Review: 2020 Mercedes-Benz GLB isn’t compact in size or luxury
When people think of three-row vehicles, they tend to think of large SUVs with huge exteriors to match their big interiors. But smaller crossovers with three rows of seating are sometimes a better fit. The 2020 GLB balances roominess and luxury very well.
At a Glance
- Not quite compact, fitting in the relatively new small-midsize class of crossovers
- Good base equipment, with more desirable upgrades coming at a price
- Comfortable and confident, but not as sporty as some rivals can be
- Extremely good use of technology, including touch-free, natural-language voice recognition
An all-new model for 2020, the Mercedes-Benz GLB was announced last year and unveiled in Utah not long after. The GLB is not quite compact, its dimensions fitting it in between the smaller GLA an the larger GLC. It's closer to the GLC in size, though, being only 1.7 inches (23 mm) shorter in length. The GLB is offered in both a two-row (five-seat) and three-row (seven-seat) configuration.
There are two basic trim levels for the GLB, the 250 and the 250 4Matic. The major difference between the two is the addition of all-wheel drive in th 4Matic trim. Both have the same engine, transmission, and standard features.
The vehicle uses a 2.0-liter turbocharged four-cylinder engine that will be familiar to fans of Benz cars and small crossovers. This turbo-four puts out 221 horsepower (165 kW) to an eight-speed dual-clutch automatic transmission. Most will find this combination to be more than adequate for the GLB, but few will find it to be sporty compared to the smaller GLC or rivals like the BMW X1, Audi Q3, or the Cadillac XT4.
Standard equipment in the 2020 GLB is commensurate with the luxury price tag of this crossover. LED headlamps, simulated leather upholstery, sliding and reclining second row seating, forward collision warning with automatic emergency braking, and Mercedes’ latest MBUX infotainment are all included. With a price starting at US$36,600, that’s a lot of equipment.
Adding in the more desirable bundles of equipment for the 2020 GLB – such as the Premium package with its blind-spot monitoring and larger 10.25-inch displays, and the Driver Assistance package with adaptive cruise control, lane-keeping assist, and other driver aid tech – can get expensive. Our test model had the Premium package ($1,650) and Driver Assistance Package ($2,250) plus the Multimedia package ($1,150) that adds in navigation plus a few other one-off upgrades for a grand total of $51,210, including a $995 delivery fee. So pushing the price tag beyond the base model and into the $40Ks isn’t difficult.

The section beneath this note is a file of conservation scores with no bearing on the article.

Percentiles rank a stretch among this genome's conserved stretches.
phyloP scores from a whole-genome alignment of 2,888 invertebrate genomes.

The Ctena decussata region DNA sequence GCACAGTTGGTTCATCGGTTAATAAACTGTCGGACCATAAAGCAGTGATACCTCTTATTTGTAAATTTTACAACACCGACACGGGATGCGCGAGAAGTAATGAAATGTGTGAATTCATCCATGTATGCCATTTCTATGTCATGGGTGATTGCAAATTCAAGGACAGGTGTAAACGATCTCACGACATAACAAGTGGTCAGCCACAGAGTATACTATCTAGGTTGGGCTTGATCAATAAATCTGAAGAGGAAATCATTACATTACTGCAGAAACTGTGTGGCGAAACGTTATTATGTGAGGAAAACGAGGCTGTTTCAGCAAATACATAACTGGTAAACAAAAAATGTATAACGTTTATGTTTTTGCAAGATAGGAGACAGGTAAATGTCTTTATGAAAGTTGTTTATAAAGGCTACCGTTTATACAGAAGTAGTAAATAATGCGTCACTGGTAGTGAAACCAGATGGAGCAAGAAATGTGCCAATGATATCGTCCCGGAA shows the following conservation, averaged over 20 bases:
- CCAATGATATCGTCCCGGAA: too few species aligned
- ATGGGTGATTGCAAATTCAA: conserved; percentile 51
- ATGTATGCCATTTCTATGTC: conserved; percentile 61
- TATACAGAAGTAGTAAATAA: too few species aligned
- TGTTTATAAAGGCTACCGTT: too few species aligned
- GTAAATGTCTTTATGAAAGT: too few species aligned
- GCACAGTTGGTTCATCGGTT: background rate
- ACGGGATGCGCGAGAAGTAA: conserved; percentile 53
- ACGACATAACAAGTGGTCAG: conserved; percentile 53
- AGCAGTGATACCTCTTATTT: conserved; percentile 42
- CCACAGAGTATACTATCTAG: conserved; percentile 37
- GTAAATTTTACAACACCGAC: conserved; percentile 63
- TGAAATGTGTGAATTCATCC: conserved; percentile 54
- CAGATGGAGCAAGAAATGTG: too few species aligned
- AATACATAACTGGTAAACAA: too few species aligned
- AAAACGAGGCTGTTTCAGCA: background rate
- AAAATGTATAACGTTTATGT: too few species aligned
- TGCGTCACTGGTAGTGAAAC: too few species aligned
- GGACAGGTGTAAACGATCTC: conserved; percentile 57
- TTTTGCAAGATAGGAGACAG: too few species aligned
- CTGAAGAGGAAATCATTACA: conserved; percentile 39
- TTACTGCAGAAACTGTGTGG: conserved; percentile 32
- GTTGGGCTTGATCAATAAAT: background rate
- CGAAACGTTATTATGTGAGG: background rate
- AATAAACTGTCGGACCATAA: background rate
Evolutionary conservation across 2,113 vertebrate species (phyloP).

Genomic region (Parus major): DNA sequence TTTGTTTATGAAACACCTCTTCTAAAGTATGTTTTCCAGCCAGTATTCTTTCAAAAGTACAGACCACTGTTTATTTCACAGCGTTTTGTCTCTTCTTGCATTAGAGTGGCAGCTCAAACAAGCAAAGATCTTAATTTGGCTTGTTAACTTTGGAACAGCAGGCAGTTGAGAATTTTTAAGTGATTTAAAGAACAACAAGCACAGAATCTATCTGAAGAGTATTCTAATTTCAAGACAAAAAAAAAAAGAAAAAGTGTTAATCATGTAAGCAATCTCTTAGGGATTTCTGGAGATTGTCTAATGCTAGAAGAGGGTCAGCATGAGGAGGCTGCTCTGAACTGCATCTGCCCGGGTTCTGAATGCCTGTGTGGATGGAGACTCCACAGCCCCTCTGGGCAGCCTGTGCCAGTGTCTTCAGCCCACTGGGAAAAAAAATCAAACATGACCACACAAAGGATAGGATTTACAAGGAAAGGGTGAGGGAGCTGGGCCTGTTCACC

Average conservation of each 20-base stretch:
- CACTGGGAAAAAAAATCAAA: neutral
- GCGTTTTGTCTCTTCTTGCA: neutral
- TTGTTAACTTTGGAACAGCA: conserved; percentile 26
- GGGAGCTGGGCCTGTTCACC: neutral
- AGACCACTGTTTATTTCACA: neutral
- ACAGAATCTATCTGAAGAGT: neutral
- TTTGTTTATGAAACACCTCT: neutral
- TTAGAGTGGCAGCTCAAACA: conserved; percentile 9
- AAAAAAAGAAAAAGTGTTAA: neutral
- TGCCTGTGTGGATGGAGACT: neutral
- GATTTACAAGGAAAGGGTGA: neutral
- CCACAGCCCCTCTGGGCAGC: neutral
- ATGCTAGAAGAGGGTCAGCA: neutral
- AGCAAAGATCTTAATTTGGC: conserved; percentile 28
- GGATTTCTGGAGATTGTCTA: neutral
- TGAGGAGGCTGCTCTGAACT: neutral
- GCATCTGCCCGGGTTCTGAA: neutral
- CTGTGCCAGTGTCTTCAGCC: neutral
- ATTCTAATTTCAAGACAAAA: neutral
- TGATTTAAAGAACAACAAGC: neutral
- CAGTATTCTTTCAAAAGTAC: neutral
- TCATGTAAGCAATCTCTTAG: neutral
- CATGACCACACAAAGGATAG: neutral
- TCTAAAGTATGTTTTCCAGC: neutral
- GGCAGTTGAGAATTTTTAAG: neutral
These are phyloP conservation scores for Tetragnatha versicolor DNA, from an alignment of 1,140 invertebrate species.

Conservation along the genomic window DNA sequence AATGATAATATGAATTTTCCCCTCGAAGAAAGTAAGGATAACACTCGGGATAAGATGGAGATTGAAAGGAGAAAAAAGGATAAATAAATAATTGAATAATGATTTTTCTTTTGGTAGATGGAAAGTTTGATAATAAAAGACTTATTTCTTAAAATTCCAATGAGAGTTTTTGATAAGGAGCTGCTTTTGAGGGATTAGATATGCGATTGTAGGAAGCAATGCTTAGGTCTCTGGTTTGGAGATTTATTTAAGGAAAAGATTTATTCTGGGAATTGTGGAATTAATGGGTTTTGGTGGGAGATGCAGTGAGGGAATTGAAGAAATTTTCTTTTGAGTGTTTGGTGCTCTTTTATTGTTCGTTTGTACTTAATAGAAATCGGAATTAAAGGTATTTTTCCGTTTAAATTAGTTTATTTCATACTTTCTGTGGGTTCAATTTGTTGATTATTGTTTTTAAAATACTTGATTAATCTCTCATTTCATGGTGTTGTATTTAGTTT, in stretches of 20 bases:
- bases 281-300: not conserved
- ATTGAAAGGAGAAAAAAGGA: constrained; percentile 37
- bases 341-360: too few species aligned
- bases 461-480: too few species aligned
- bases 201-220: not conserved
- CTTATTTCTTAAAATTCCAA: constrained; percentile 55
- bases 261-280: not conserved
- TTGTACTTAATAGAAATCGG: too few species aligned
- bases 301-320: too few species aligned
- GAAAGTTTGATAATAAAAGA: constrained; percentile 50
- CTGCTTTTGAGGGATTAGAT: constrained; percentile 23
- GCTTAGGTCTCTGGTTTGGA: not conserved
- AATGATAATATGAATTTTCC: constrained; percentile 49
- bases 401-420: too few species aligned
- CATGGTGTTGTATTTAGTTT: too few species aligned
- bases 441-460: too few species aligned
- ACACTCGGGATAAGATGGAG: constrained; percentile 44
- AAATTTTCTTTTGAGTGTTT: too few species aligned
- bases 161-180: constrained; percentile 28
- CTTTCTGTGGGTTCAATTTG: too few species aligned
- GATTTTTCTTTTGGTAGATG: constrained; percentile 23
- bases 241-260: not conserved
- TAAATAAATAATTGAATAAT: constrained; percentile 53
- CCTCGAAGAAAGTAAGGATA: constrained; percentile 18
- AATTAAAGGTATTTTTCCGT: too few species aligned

The GLB offers something more than just a lot of tech, though. The high level of comfort and attention to detail is astounding. The interior’s design is geared towards both usability and top shelf luxury from a production model. The second row of seating is spacious (for the class) and split-folds in a 40/20/40 configuration as standard. The third row is not quite as spacious, but offers some adjustment for those occupying it. Access to the third row is the weakest link, with the space between the second row folded forward and the rear seats being tight for all but children.
Cargo space is useful in the 2020 Mercedes-Benz GLB, with a nicely flat floor (seats folded or not) and little extras like tie-downs and grocery bag hangers. The two-row option has a bit more cargo space than does the three-row. Maximum cargo capacity in the two-row is 62 cubic feet (1,755.6 liters) and 56.7 cubes (1,605.5 liters) in the three-row.
The way that technology is integrated only adds to the interior’s excellence, especially with the infotainment system. Mercedes’ new MBUX system allows the user to talk to it directly. No button pushes or other prompts, just a "Hey, Mercedes" and it begins a conversation. Options include a lot of things, such as station changes for the radio, on-the-fly navigation searches and activation, and more. It even tells jokes, our favorite being an exchange in which asking for a joke gains the response "I’m sorry, I don’t have that function. My engineers were German."
The new GLB drives very well for the class, with a balance between being sporty and being comfortable on the daily. For those not looking to break 0-60 records or impress others with "best-in-class horsepower" or other claims, the GLB is a great option. It’s definitely one of the more luxurious options in the not-quite-midsize luxury SUV segment.
Product Page: 2020 Mercedes-Benz GLB